In 2006, I purchased farm property in east Fort Worth to develop an equine training and event facility especially geared toward youngsters.
The property had been used for horses for more than 30 years. Although it was in a flood plain, any flooding was infrequent and not destructive.
This year, both in May and on Thanksgiving weekend, floods threatened our livestock and the farm’s ability to operate.
The release of water from area lakes with no warning, combined with the unmonitored impact and lack of oversight for upstream construction and land use, all led to disaster for my operation.
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We need to adopt a “no adverse impact” approach to land development and have a flood warning and monitoring system that takes all areas of the city and its residents equally into account.
The most dramatic and life-threatening event started with rain on Thanksgiving Day.
At 4 a.m. on Friday, Nov. 27, online National Weather Service gauges indicated that the river was still below flood stage.
But between 6 and 7 a.m., we were flooded after only about three inches of rain over a 15-hour period.
The Fort Worth Fire Department and volunteers helped us evacuate our smaller animals. The horses were easily moved to higher ground.
Sadly, many of our dwarf Nigerian goats and their babies drowned.
Evaluation of the damage showed that the water came in an unprecedented tidal wave.
Officials indicate that beginning on Thanksgiving Day, water release started at Eagle Mountain Lake.
The release continued, putting my farm under water for four days. In the past, any flood waters receded within about 12 hours.
Property owners on the east side of Fort Worth have expressed their concerns to the city and the U.S. Army Corp of Engineers. The river on the east side cannot handle the volume created by the changes that have been made upstream.
Flood control measures have been made from downtown to the Handley-Ederville area, but nothing has been done to the east to manage the river flow.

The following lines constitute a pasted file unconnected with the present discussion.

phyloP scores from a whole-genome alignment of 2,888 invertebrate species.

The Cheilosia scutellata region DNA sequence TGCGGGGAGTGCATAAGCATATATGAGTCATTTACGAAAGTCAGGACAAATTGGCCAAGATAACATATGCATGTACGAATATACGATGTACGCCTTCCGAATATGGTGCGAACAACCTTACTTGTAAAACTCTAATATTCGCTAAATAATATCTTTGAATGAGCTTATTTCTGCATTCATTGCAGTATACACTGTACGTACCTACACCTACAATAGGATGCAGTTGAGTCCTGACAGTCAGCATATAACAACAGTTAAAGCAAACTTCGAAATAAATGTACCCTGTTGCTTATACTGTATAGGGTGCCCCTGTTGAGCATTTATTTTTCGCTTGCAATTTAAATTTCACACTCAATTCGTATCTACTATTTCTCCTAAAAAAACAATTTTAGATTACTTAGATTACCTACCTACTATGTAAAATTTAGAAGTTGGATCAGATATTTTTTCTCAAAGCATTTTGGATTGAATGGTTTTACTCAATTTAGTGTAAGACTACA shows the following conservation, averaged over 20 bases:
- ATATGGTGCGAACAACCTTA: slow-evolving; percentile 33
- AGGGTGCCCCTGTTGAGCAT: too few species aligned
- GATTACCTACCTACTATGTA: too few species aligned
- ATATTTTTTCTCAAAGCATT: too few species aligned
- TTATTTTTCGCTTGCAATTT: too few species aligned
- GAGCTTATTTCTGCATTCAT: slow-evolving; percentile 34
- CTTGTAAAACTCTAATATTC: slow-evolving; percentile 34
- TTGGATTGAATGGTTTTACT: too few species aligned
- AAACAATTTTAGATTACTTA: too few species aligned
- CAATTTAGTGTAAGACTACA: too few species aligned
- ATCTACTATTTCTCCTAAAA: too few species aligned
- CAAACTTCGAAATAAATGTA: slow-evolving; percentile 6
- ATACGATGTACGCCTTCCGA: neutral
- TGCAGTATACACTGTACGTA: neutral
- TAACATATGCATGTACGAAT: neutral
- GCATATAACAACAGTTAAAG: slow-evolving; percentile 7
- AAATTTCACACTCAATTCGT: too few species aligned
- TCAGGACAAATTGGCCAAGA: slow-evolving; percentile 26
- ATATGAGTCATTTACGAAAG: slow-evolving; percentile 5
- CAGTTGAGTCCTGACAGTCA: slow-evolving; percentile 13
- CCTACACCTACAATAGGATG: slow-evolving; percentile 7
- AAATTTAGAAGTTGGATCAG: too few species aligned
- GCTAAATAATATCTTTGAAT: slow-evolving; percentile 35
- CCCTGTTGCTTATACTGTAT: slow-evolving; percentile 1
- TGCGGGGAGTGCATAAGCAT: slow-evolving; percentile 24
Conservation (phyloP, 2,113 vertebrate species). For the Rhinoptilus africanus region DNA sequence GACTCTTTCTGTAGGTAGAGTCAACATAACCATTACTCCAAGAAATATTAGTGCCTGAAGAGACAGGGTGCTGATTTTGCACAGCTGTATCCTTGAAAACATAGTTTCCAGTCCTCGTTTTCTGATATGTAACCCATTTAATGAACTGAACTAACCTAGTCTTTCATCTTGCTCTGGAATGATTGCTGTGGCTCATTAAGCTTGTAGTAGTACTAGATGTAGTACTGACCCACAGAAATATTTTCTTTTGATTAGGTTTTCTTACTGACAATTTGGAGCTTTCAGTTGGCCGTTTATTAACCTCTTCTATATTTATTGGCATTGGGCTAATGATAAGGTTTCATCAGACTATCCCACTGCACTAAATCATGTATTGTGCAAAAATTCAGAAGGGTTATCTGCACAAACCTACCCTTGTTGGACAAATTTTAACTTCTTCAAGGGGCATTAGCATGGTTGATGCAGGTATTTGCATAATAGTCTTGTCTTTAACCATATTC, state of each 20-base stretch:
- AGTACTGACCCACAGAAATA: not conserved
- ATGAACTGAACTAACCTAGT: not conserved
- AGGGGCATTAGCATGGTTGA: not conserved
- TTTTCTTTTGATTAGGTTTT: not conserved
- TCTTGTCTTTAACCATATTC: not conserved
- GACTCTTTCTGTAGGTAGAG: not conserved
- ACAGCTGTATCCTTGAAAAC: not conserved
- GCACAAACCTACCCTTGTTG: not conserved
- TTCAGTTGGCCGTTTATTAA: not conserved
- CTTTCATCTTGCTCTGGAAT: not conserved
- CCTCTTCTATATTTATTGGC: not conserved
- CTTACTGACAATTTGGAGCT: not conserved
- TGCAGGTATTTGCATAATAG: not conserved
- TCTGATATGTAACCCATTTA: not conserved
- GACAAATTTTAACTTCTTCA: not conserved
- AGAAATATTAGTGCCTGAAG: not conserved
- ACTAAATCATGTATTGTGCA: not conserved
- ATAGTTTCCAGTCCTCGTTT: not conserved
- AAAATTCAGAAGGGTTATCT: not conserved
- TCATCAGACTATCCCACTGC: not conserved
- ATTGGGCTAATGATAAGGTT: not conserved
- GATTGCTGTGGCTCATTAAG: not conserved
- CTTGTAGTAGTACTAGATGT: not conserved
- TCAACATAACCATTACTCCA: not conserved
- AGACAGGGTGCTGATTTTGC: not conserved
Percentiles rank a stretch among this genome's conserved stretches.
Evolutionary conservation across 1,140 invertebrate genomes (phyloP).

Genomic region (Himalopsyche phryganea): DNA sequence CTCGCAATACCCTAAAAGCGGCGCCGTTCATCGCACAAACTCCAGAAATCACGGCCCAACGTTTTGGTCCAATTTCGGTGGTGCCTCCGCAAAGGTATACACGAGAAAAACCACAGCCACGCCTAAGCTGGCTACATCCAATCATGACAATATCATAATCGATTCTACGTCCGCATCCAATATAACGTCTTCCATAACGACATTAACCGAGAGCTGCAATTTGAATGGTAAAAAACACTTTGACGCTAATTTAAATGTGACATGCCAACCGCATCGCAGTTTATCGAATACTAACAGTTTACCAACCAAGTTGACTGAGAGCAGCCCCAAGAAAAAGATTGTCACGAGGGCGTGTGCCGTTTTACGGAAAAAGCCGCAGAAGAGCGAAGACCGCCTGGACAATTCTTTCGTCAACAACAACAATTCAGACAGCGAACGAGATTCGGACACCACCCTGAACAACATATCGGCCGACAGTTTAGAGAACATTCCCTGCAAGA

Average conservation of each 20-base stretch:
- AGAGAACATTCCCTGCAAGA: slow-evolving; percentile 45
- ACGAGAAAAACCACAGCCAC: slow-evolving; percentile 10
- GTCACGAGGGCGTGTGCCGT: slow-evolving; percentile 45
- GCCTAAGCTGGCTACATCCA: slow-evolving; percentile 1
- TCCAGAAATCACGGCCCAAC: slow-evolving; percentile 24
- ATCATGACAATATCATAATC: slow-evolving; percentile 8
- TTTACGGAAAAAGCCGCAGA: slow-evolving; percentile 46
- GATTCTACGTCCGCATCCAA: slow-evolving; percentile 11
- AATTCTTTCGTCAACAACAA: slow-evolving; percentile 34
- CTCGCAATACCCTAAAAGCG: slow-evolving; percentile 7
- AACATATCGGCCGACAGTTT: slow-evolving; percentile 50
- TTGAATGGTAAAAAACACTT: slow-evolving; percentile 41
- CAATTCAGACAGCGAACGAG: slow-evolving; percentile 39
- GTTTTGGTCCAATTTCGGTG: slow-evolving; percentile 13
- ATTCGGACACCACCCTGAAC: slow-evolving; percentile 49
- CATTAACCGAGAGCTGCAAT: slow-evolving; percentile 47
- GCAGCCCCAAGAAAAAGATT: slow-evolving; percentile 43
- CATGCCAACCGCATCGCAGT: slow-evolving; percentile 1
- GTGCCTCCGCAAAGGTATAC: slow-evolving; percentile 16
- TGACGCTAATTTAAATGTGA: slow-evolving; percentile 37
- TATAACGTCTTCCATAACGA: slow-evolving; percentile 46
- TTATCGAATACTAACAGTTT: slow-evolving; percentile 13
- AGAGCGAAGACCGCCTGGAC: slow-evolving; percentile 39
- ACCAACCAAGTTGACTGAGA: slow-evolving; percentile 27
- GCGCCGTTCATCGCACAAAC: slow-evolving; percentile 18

The Tarrant Regional Water District and the Corps of Engineers control water discharge from the lakes. They take care to protect the houses on the lakes, but apparently without concern for those downstream.
Downstream property owners should receive notification of planned upstream water releases that might cause flooding.
Construction development in the area should be monitored and land use regulations should be enforced so as not to cause an adverse impact on residents downstream.
Engineers justify development in the flood plain with concepts like mitigation and valley storage.
A developer who wants to build in the flood plain agrees to build a 10-acre lake, 50 feet deep. Conceptually, the lake is to drain to the river and be maintained at a certain level so there’s always a certain amount of storage area available.
But this isn’t always being done, and the process is not monitored.
If the lake is full, it doesn’t matter how deep it is — flood water still runs downstream.
It is imperative that all entities that share responsibility for water management work together.
I urge our elected officials and the various leadership teams of the Tarrant Regional Water District, the city and the Corps of Engineers to help all of us protect our properties and our very livelihoods.
Julie Amendola runs the Trinity River Farm & Equestrian Center in Fort Worth.